As the story progresses, so does the woman's declining mental status. An example of how imagery is used to display the inferiority of women is the fact that the woman in the story is confined to the old nursery room for most of her time. Gilman describes the room as "It was nursery first and then playroom and gymnasium...windows barred for little children" (Gilman 311). The woman focuses often on the wallpaper of the nursery. It is described as, "flamboyant patterns committing every artistic sin..the color is repellent...a smoldering unclean yellow, strangely faded by the slow-turning sunlight."
In the first entry of her journal, where she describes the house she is staying in for the summer, Jane describes the wallpaper: “The color is repellent, almost revolting.” Having developed only a slight distaste for the misfit, Jane only sees the wallpaper as any “normal” person in society would. She states that knows a little bit about the “principle of design” and notes that the wallpaper doesn’t follow any sort of pattern that she recognizes, making it even more off putting. With a disagreeable pattern, and an even worse color, the misfit only really fits in with it’s own environment. Gilman describes the furniture in the room as “nothing worse than inharmonious” and the rest of the room is worn down and disturbing to say the least. No one in Jane’s company is particularly itching to be able to stay in the room, but she is forced to, driving her to maintain contact with the misfit.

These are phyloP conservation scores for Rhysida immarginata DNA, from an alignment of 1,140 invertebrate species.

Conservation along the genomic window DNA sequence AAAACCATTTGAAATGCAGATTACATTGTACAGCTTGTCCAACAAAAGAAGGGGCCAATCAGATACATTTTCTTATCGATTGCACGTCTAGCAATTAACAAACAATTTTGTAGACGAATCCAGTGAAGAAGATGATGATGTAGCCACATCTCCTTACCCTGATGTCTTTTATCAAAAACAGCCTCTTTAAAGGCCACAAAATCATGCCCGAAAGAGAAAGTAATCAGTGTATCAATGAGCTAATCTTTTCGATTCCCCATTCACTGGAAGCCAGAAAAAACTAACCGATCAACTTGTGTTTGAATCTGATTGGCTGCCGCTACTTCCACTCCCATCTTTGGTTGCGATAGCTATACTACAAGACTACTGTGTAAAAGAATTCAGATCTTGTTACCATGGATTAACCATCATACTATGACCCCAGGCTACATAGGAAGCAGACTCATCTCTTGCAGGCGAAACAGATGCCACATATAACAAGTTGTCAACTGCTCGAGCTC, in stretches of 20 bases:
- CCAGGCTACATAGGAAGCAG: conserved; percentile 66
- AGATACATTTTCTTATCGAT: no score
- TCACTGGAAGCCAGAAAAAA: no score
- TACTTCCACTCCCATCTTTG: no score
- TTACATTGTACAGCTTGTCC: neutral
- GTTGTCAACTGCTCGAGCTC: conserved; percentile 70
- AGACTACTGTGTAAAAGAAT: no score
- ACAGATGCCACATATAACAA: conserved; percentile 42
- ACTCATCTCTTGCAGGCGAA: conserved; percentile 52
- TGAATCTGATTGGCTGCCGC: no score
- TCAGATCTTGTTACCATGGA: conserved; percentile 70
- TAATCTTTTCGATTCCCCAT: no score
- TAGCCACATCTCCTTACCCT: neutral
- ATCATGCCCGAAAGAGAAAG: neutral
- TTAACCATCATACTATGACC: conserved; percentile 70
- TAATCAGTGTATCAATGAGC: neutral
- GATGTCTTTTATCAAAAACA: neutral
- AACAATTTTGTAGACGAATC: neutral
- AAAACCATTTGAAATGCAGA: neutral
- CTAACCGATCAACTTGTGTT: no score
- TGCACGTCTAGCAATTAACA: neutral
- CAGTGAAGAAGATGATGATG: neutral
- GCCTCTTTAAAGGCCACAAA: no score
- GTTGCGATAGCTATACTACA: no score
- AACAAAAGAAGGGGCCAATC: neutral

Upon first reading Gilman's "The Yellow Wallpaper", it appears to be consecutive journal entries written by a flighty woman-plagued with bouts of depression-about her stay at a vacation home. Though upon closer inspection, the double entendre of this cleverly written story reveals itself. Symbolism is the element that plays the starring role in this production, coyly divulging the clues necessary to illuminate the reality of her psychosis. The physical triggers of said psychosis belong solely to the room she and her husband slept in; now a playroom, it had obviously gone through many other transformations as had this woman, who despised it (nursery, gym, playroom). More importantly, it is the wallpaper that has caught and held her mind's eye.
In “The Yellow Wallpaper” the woman is imprisoned in a single room of a large house while her husband spends frequent nights outside in the town. In “Turned” Mrs.Marroner, an educated professional, keeps the house while her husband travels the world on... ... middle of paper ... ...crawl around the room. This continuity suggests that she is still crawling around the room and it disagrees with the epistolary style, since she cannot crawl around the room and write the journal at the same time. Likewise, “Turned” has an abrupt ending with Mr.Marroner confronting Mrs.Marroner and Gerta and Mrs.Marroner asking him “What have you to say to us?”.These endings signify the authors intention of not actually entertaining the readers with an elaborative interesting story with a distinct conclusion but getting her message across instead; which is the feminist movement. How women of all classes and ages are mistreated and repressed by the male dominating society at the time of Gilman.